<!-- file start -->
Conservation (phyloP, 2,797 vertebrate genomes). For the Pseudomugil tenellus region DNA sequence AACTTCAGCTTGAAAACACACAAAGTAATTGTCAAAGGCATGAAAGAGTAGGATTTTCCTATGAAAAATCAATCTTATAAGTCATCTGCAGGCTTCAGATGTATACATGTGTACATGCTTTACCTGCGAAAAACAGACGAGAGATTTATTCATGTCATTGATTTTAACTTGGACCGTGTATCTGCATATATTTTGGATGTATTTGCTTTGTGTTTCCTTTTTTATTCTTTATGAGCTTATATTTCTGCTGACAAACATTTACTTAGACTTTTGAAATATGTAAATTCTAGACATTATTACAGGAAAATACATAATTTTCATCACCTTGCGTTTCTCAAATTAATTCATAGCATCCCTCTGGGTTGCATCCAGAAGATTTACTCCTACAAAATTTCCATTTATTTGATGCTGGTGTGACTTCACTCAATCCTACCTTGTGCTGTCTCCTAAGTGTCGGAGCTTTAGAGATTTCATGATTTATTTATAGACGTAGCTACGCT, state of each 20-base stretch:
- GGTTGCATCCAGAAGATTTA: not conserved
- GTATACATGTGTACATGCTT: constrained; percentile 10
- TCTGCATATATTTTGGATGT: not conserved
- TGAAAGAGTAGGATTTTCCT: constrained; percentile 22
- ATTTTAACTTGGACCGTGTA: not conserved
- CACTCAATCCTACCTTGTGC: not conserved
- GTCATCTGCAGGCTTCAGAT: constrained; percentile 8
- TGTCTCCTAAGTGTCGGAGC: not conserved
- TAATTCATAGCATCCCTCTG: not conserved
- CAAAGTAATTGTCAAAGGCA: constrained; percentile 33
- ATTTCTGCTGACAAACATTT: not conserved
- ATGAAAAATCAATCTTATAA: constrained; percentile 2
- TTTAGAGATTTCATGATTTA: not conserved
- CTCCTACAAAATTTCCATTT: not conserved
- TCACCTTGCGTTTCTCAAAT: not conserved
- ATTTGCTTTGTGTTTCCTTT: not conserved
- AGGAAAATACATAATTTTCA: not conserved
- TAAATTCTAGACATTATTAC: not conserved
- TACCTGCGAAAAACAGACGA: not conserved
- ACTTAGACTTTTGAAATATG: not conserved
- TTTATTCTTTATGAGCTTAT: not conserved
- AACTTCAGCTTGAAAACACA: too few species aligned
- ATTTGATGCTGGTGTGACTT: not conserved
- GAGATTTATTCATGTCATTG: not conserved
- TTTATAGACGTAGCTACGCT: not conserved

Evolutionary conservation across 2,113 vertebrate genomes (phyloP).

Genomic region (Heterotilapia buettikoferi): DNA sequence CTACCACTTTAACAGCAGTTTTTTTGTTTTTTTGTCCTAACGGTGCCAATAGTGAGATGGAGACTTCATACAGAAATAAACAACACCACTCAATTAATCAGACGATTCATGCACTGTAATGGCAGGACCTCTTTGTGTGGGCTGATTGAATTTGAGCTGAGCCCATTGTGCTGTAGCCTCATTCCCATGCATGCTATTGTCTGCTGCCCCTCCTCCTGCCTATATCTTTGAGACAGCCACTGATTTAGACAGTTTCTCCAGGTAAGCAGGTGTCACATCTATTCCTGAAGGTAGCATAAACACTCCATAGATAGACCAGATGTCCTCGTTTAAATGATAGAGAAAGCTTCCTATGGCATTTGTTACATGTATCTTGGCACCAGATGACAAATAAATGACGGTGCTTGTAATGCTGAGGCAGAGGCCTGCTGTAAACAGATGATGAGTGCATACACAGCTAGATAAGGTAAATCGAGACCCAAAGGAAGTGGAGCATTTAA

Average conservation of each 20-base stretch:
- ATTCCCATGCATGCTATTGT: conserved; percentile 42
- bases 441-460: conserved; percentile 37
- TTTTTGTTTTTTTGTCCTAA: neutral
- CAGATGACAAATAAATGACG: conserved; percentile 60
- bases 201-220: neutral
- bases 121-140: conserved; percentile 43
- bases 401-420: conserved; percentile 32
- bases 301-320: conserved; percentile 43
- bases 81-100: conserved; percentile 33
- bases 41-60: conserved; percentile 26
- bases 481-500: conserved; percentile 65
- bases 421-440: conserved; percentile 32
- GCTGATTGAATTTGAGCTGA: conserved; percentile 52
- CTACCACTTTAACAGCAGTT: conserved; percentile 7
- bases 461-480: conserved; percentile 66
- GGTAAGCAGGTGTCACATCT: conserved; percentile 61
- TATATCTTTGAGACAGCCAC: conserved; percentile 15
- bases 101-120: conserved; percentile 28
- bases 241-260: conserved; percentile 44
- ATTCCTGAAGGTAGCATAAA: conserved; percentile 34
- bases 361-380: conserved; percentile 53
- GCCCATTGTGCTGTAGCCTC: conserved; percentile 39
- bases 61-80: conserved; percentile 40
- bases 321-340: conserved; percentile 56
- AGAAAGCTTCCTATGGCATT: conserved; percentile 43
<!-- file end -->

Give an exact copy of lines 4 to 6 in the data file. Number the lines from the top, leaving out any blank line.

- TCTGCATATATTTTGGATGT: not conserved
- TGAAAGAGTAGGATTTTCCT: constrained; percentile 22
- ATTTTAACTTGGACCGTGTA: not conserved